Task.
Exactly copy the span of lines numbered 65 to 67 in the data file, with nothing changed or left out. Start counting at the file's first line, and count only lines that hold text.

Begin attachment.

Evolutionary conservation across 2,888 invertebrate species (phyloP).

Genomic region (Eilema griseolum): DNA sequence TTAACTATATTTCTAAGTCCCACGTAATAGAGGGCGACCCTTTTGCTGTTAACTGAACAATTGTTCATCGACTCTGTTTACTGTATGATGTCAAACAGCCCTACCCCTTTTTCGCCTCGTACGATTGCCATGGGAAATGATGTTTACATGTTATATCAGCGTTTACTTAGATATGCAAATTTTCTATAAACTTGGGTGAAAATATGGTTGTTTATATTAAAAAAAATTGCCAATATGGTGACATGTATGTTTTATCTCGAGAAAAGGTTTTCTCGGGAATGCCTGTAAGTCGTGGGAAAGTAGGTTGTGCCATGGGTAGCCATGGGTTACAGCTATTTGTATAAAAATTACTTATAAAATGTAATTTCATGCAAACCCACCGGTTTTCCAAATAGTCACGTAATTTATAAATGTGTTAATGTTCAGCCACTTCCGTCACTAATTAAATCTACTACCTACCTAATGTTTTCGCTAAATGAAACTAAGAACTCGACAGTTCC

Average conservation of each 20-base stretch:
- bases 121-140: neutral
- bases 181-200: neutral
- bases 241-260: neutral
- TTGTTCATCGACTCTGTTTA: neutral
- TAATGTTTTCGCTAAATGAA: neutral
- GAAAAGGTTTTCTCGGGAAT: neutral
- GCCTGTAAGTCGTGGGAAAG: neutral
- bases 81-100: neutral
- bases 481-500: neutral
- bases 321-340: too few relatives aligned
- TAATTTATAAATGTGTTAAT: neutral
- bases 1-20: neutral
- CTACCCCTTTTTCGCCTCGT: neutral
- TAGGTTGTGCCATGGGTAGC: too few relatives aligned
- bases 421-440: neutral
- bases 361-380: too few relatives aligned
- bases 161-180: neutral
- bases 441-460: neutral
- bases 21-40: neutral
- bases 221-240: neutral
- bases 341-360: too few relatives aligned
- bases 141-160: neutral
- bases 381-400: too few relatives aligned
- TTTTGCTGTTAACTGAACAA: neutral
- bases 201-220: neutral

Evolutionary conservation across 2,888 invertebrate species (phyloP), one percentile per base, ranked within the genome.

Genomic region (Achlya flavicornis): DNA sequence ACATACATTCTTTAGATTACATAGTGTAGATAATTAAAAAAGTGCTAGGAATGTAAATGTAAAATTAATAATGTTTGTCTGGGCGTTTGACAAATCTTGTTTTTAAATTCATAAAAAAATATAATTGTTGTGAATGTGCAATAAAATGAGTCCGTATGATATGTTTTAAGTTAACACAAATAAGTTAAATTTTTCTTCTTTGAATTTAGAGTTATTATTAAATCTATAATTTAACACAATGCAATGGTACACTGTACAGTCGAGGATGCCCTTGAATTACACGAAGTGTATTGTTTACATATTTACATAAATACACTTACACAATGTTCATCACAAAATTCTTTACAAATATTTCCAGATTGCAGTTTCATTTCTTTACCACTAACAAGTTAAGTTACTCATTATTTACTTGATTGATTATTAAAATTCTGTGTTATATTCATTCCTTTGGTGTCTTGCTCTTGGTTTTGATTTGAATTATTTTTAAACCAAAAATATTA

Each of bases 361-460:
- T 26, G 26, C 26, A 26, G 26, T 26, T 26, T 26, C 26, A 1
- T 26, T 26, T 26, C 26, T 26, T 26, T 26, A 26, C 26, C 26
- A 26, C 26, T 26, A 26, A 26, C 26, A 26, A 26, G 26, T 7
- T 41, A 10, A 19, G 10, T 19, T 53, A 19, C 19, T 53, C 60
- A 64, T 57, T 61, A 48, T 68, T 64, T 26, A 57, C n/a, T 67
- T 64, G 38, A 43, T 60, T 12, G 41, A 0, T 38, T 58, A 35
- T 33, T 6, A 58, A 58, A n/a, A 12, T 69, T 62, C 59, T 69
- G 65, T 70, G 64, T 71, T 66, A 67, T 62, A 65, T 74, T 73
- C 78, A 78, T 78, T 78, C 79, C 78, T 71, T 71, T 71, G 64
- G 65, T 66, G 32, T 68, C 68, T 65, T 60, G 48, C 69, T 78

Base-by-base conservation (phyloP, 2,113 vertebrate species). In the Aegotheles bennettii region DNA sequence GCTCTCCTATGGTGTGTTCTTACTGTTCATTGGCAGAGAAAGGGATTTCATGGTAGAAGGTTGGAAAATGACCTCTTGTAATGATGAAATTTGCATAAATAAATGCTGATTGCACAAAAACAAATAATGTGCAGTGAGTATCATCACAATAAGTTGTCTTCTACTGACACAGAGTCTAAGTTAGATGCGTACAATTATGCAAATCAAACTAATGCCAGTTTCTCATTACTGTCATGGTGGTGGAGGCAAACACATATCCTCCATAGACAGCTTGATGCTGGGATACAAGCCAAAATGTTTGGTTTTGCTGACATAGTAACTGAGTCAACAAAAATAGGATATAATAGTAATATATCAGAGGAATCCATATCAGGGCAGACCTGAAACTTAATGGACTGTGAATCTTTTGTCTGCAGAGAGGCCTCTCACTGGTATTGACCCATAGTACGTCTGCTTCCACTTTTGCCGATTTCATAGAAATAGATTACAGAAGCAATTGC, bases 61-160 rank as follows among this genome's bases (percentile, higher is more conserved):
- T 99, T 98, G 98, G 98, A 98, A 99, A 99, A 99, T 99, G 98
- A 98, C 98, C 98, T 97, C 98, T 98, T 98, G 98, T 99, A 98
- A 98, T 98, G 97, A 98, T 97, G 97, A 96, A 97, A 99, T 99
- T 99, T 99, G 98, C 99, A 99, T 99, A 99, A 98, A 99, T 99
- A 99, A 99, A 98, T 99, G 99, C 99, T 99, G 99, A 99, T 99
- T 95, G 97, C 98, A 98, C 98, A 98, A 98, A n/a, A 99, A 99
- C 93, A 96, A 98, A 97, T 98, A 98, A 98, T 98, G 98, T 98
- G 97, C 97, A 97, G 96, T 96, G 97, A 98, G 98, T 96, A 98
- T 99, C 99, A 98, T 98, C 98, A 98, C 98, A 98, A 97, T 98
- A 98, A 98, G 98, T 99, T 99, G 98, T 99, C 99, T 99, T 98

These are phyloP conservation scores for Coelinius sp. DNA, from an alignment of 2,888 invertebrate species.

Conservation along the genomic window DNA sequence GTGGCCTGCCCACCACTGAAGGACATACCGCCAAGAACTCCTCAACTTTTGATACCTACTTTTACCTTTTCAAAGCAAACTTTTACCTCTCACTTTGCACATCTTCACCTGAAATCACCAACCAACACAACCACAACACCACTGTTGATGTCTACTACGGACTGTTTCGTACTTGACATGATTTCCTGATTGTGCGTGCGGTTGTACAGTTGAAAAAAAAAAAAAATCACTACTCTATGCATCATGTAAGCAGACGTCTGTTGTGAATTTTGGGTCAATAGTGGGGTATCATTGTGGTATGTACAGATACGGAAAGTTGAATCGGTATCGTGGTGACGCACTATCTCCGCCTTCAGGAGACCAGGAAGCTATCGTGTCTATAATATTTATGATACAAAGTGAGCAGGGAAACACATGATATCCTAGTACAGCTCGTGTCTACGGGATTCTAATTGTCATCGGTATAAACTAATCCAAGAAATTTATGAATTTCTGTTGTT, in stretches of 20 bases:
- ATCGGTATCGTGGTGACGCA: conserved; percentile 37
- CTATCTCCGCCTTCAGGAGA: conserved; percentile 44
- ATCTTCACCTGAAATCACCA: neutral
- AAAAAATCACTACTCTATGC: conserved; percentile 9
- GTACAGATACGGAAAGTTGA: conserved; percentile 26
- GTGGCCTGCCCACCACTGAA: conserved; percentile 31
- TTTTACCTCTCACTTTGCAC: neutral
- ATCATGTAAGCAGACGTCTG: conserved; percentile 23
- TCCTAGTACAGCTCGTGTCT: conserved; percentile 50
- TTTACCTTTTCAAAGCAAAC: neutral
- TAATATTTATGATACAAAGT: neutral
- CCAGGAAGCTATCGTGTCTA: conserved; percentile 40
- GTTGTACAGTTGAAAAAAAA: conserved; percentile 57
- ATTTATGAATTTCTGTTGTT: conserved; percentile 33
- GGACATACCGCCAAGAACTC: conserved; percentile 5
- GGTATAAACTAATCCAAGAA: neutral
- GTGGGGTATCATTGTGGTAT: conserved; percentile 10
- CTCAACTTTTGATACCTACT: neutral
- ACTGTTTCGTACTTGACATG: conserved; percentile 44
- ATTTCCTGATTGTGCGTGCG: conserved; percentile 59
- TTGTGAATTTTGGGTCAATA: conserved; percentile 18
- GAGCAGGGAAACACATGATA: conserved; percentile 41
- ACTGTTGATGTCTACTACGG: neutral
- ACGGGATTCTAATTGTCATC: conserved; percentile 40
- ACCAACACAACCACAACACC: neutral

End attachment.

- TAATATTTATGATACAAAGT: neutral
- CCAGGAAGCTATCGTGTCTA: conserved; percentile 40
- GTTGTACAGTTGAAAAAAAA: conserved; percentile 57